But once the new ball softened up, they took the fight back to England. Finch pulled too-short balls to the boundary and Warner saw off the three slips he was surrounded by early on.

The century stand came in the 18th over, Finch reached his 50 in the 19th, and Warner his 50 in the 20th.

Warner was out in the 23rd, taken aback by spinner Moeen Ali. His 53 came off 61 balls, and any boos for him from the crowd were drowned in cheers for Joe Root, who caught him at backward point.

Finch was out in the 36th over, a ball after reaching his 15th ODI hundred, and seventh against England. He lasted 116 balls and hit 11 boundaries and two sixes.

"To get out straight after a hundred is never ideal," Finch said. "I didn't play too badly. Any time you contribute to a win, that's the most important thing."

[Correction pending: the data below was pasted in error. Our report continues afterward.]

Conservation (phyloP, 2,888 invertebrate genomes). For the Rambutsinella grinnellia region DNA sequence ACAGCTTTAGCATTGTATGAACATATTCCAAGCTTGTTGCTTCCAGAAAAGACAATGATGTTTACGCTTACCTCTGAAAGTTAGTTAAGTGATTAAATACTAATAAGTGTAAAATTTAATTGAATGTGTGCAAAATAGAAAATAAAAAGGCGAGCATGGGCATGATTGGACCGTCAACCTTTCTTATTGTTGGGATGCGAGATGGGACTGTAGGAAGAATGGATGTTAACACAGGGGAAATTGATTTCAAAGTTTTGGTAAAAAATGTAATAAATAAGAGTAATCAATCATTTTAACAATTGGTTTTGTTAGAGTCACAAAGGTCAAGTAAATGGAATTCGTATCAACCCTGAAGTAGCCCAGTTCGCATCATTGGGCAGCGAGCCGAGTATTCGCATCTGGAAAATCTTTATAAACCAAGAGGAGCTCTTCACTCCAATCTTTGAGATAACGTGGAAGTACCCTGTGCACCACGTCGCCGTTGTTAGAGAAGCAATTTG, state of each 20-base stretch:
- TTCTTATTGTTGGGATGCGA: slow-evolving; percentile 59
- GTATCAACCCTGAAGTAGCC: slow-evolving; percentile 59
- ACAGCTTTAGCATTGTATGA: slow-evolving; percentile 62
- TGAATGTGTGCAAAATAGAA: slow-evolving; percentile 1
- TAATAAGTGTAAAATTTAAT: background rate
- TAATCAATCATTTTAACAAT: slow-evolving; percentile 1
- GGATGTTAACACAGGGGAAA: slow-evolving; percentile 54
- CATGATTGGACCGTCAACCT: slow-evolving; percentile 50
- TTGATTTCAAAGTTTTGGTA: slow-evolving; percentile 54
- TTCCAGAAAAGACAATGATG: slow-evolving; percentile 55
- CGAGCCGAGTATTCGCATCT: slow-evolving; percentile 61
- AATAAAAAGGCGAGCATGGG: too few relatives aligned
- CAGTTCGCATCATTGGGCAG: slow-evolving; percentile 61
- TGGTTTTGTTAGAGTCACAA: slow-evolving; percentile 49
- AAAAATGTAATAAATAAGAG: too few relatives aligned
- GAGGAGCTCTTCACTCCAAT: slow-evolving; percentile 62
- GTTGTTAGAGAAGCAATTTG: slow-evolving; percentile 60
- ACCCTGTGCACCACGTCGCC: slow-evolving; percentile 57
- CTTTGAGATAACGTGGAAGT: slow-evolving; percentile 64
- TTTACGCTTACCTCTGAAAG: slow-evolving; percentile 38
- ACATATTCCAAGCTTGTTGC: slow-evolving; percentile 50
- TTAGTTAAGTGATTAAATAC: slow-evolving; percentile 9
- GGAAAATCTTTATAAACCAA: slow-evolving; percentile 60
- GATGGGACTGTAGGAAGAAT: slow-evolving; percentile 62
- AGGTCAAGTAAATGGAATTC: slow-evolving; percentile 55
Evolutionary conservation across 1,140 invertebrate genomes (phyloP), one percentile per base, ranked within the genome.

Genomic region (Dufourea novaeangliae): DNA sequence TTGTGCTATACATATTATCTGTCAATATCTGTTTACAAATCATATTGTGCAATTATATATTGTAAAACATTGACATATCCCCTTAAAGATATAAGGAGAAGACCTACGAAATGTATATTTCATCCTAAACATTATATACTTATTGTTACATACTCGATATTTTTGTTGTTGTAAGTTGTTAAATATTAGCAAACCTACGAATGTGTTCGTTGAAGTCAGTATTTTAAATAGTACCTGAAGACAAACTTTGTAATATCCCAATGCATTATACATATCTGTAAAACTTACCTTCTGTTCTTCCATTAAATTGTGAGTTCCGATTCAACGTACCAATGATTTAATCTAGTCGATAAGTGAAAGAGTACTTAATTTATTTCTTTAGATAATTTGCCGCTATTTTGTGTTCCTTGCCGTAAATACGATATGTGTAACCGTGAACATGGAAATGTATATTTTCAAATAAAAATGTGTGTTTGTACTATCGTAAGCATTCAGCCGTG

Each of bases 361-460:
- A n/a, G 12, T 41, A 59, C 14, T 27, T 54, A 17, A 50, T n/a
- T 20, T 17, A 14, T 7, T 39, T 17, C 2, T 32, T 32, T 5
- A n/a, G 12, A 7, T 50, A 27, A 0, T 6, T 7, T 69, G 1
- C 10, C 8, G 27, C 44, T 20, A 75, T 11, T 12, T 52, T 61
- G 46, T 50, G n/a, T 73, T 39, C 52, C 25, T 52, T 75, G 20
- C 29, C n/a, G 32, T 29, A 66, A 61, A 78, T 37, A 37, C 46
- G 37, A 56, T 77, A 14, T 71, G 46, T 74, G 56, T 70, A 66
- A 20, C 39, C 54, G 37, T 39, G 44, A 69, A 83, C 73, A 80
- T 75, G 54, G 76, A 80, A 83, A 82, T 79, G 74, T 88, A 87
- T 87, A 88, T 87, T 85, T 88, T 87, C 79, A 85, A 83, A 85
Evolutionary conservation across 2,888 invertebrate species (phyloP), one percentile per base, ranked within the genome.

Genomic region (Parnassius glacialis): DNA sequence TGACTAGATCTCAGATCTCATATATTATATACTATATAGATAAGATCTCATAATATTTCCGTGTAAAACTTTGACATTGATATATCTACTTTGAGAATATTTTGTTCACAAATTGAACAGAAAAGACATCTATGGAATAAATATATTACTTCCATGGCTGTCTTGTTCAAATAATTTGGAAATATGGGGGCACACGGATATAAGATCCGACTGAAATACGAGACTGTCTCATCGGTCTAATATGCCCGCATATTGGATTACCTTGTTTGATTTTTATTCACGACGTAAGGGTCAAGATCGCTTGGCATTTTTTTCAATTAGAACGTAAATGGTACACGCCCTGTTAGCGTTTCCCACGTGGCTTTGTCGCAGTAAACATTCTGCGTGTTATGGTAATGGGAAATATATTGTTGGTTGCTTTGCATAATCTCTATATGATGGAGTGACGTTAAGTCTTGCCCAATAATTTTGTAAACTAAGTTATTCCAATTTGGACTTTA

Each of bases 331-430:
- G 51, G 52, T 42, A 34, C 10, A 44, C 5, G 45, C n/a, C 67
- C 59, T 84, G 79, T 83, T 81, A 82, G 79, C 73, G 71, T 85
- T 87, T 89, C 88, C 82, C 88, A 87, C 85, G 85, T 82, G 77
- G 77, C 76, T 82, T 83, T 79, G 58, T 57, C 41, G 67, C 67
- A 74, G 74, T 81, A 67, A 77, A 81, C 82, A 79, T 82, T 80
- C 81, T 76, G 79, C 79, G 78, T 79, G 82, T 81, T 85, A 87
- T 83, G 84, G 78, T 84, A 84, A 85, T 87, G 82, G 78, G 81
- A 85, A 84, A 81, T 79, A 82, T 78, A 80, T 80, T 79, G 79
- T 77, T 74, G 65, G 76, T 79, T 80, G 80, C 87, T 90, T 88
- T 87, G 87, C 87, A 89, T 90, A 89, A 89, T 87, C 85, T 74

Batting conditions were challenging to begin with for the opening pair.

"It wasn't the easiest wicket to start on. The ball was moving for the seamer," Finch said. "We were conscious to get through that and were able to.

"There are teams that you have confidence playing against but I have had plenty of low scores against England as well. It was nipping around first thing, we were as tight as we could be and then took advantage of any width."

Finch and Warner clicked the first time they opened for Australia in ODIs. They combined for 163 in 2014 in a chase against England in Melbourne.

The two following innings didn't come close to those initial heights, but the home series was won early and Warner was rested.